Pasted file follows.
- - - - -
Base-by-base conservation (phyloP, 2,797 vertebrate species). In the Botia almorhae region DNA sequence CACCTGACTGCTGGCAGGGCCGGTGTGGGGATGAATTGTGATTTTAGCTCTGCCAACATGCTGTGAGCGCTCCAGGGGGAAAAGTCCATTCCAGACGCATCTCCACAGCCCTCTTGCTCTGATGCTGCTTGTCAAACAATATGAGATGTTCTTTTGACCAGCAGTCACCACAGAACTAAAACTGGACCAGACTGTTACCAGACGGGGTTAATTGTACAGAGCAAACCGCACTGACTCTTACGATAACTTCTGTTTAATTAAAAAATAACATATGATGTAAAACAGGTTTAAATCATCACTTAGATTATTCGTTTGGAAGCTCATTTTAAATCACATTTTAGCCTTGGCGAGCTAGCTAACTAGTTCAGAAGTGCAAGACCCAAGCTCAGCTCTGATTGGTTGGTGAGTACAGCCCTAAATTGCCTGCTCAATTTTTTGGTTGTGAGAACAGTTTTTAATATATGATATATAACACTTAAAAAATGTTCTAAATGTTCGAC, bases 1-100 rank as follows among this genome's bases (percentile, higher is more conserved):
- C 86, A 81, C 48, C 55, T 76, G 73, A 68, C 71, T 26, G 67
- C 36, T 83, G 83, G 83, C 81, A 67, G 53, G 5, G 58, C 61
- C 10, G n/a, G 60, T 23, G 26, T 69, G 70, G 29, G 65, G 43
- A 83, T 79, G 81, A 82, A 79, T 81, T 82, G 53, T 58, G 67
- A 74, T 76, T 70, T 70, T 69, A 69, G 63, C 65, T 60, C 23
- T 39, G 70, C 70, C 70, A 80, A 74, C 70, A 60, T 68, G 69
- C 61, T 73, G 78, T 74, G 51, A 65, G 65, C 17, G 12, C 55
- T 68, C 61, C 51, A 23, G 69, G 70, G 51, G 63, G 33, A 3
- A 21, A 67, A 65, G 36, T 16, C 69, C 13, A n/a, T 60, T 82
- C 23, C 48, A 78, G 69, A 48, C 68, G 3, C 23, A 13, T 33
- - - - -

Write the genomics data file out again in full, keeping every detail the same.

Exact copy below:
Base-by-base conservation (phyloP, 2,797 vertebrate species). In the Botia almorhae region DNA sequence CACCTGACTGCTGGCAGGGCCGGTGTGGGGATGAATTGTGATTTTAGCTCTGCCAACATGCTGTGAGCGCTCCAGGGGGAAAAGTCCATTCCAGACGCATCTCCACAGCCCTCTTGCTCTGATGCTGCTTGTCAAACAATATGAGATGTTCTTTTGACCAGCAGTCACCACAGAACTAAAACTGGACCAGACTGTTACCAGACGGGGTTAATTGTACAGAGCAAACCGCACTGACTCTTACGATAACTTCTGTTTAATTAAAAAATAACATATGATGTAAAACAGGTTTAAATCATCACTTAGATTATTCGTTTGGAAGCTCATTTTAAATCACATTTTAGCCTTGGCGAGCTAGCTAACTAGTTCAGAAGTGCAAGACCCAAGCTCAGCTCTGATTGGTTGGTGAGTACAGCCCTAAATTGCCTGCTCAATTTTTTGGTTGTGAGAACAGTTTTTAATATATGATATATAACACTTAAAAAATGTTCTAAATGTTCGAC, bases 1-100 rank as follows among this genome's bases (percentile, higher is more conserved):
- C 86, A 81, C 48, C 55, T 76, G 73, A 68, C 71, T 26, G 67
- C 36, T 83, G 83, G 83, C 81, A 67, G 53, G 5, G 58, C 61
- C 10, G n/a, G 60, T 23, G 26, T 69, G 70, G 29, G 65, G 43
- A 83, T 79, G 81, A 82, A 79, T 81, T 82, G 53, T 58, G 67
- A 74, T 76, T 70, T 70, T 69, A 69, G 63, C 65, T 60, C 23
- T 39, G 70, C 70, C 70, A 80, A 74, C 70, A 60, T 68, G 69
- C 61, T 73, G 78, T 74, G 51, A 65, G 65, C 17, G 12, C 55
- T 68, C 61, C 51, A 23, G 69, G 70, G 51, G 63, G 33, A 3
- A 21, A 67, A 65, G 36, T 16, C 69, C 13, A n/a, T 60, T 82
- C 23, C 48, A 78, G 69, A 48, C 68, G 3, C 23, A 13, T 33